Despite the recent surge in sales for environmentally friendly cars and other eco friendly products, the United States isn't necessarily in a position to brag about its energy efficiency. According to a recent study by the American Council for an Energy-Efficient Economy (ACEEE), out of the twelve largest economies in the world, America ranks ninth in efficiency. The report analyzed energy use and conservation in a number of areas, including transportation, building codes and power distribution, and found that the United States lags behind the UK, Germany, Italy, Japan, France, the European Union, Australia and China.
In an effort to move the country to the top of that list, U.S. Senators Rob Portman of Ohio and Jeanne Shaheen of New Hampshire have proposed new legislation that would address the problem by having the federal government adopt energy conservation practices, while also encouraging the manufacturing industry to become more efficient as well.
This legislation will be the subject of a Congressional briefing this week, at which representatives from the ACEEE will discuss the advantages to the economy of reducing energy consumption and promoting green technology.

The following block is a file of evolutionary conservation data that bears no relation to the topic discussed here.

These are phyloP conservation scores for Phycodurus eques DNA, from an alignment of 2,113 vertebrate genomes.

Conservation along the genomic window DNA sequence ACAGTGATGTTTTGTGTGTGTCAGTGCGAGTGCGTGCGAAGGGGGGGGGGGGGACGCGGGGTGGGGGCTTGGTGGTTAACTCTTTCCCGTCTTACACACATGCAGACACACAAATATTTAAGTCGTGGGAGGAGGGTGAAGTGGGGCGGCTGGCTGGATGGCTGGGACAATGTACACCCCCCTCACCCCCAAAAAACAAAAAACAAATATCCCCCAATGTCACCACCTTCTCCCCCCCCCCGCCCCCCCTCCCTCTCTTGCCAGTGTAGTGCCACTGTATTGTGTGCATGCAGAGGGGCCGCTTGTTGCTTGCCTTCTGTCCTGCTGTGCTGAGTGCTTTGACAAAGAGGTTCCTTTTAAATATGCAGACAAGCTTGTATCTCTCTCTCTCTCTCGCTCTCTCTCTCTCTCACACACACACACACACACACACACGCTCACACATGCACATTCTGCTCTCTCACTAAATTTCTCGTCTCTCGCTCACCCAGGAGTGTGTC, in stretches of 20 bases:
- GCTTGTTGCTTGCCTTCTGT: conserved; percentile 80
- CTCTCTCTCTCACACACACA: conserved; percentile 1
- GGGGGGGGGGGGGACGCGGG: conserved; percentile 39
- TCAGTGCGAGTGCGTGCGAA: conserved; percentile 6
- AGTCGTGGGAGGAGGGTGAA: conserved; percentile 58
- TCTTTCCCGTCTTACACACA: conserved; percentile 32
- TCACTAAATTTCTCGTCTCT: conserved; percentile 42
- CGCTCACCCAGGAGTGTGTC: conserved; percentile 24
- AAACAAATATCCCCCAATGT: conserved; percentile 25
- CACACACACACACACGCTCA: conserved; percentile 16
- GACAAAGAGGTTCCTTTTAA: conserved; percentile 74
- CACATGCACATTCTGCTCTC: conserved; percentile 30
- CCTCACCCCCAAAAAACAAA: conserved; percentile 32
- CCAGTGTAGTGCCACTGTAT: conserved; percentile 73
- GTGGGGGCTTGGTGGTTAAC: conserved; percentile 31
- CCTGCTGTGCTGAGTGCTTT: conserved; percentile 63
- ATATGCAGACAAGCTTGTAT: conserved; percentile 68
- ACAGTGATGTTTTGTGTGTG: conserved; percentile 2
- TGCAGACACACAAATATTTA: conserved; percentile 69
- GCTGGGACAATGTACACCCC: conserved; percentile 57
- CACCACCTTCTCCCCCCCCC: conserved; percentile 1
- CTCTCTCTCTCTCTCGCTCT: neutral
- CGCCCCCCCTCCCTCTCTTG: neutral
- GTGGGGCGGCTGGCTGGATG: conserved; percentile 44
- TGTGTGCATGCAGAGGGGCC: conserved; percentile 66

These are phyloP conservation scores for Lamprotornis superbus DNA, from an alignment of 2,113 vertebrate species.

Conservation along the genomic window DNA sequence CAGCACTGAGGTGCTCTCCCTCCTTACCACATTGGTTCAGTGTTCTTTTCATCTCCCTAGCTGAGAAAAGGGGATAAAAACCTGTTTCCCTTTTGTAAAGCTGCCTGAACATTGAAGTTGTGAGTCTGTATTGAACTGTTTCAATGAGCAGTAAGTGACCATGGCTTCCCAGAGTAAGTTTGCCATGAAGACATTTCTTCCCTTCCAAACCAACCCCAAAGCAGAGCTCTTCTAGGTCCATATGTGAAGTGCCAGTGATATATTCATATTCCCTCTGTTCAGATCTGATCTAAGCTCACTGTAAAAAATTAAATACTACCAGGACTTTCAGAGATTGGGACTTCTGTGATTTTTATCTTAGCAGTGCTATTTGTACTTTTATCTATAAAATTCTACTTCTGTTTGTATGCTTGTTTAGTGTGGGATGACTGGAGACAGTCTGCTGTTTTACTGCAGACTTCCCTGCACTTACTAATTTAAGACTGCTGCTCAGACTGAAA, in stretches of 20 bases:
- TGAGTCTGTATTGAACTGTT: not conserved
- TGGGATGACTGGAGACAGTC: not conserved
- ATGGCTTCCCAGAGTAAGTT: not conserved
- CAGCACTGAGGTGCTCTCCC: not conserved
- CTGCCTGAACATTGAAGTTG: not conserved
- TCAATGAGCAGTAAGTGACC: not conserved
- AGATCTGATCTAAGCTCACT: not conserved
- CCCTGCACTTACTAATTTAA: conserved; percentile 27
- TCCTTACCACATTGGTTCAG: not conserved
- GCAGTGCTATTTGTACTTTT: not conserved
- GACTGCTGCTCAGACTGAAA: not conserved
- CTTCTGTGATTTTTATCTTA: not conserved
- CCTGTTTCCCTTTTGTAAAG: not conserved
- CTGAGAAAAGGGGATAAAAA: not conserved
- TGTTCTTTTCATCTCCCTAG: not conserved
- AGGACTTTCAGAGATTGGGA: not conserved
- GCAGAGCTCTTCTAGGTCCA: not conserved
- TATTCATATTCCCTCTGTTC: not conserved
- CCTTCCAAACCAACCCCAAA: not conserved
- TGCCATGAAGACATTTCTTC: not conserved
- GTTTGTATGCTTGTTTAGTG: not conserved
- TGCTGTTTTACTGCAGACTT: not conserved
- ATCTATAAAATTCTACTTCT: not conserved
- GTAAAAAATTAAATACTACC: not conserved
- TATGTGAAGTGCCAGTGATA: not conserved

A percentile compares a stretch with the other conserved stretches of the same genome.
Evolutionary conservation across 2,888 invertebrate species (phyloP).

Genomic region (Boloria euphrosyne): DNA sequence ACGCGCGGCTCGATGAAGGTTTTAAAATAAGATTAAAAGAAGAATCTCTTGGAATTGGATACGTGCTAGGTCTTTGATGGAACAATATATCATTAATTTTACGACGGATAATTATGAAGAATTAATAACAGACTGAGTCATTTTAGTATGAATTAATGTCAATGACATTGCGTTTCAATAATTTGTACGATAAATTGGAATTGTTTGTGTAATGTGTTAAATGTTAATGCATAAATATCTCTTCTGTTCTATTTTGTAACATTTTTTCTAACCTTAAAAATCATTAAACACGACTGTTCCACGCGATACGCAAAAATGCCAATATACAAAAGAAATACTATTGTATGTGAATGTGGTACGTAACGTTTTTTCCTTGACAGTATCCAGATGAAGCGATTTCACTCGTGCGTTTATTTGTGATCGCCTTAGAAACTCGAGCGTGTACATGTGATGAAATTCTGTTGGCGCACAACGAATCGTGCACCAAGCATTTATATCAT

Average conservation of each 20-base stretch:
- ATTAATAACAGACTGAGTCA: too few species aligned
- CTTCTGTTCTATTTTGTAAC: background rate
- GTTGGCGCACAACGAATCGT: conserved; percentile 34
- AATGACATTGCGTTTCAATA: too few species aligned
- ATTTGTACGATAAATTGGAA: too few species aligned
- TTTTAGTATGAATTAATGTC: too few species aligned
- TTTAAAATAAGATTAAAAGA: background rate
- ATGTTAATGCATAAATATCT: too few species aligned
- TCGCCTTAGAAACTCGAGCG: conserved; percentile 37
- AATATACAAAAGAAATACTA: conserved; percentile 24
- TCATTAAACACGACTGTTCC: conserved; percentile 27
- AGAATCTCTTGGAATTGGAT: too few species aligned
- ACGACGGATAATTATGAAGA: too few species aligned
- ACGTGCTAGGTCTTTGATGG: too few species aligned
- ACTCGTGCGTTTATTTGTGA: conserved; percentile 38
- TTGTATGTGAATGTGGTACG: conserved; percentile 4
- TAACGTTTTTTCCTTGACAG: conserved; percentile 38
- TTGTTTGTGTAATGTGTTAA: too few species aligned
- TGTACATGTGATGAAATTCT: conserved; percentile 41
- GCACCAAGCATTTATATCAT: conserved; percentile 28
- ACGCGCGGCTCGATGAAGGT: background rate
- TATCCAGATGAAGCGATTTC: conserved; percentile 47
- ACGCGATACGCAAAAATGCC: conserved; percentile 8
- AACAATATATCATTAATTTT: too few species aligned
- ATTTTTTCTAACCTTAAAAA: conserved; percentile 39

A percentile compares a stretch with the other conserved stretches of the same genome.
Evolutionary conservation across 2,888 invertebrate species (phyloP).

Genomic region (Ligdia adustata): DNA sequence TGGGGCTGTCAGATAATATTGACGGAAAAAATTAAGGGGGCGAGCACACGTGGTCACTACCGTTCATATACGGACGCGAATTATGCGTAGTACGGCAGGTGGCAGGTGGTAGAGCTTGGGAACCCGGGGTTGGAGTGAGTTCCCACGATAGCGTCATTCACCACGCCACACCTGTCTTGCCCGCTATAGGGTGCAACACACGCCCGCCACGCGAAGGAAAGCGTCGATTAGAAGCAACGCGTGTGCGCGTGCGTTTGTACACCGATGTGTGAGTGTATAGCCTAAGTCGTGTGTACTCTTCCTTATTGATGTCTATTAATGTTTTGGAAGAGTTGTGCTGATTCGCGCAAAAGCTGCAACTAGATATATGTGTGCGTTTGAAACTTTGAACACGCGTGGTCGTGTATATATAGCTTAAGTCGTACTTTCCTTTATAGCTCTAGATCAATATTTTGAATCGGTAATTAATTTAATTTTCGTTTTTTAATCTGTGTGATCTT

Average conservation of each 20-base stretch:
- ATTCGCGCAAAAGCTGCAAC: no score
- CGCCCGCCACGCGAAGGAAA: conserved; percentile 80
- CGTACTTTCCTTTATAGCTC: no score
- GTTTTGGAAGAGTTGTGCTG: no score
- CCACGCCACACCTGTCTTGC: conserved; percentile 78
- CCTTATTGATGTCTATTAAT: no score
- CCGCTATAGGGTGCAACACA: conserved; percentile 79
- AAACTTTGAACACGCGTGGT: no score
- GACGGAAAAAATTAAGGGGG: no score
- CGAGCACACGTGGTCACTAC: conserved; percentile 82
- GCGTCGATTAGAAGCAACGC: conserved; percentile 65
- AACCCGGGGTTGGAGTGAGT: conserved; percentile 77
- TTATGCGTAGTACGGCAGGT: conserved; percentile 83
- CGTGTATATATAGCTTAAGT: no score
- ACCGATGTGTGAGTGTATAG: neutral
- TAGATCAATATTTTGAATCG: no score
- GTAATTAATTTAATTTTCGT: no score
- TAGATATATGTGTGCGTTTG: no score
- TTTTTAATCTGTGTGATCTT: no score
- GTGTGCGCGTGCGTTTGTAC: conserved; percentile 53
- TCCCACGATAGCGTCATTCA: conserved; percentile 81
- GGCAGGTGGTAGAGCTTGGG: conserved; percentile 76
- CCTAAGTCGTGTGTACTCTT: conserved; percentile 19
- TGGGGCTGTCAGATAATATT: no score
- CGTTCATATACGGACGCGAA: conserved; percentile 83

"There's always more to do," Ross Eisenberg, vice president of energy and resources policy at the National Association of Manufacturers, said in an interview with Bloomberg News. "Our economy is doing well while we're also saving energy and reducing emissions."
Although the country has its work cut out for it in the years ahead, one positive note is that the United States has made huge strides in this area over the last 40 years. The ACEEE says that it takes half of the energy used in 1973 to produce the same level of gross domestic product in 2013. This contradicts the oft-repeated claim that efforts to protect the environment necessitate a slowdown in economic growth.
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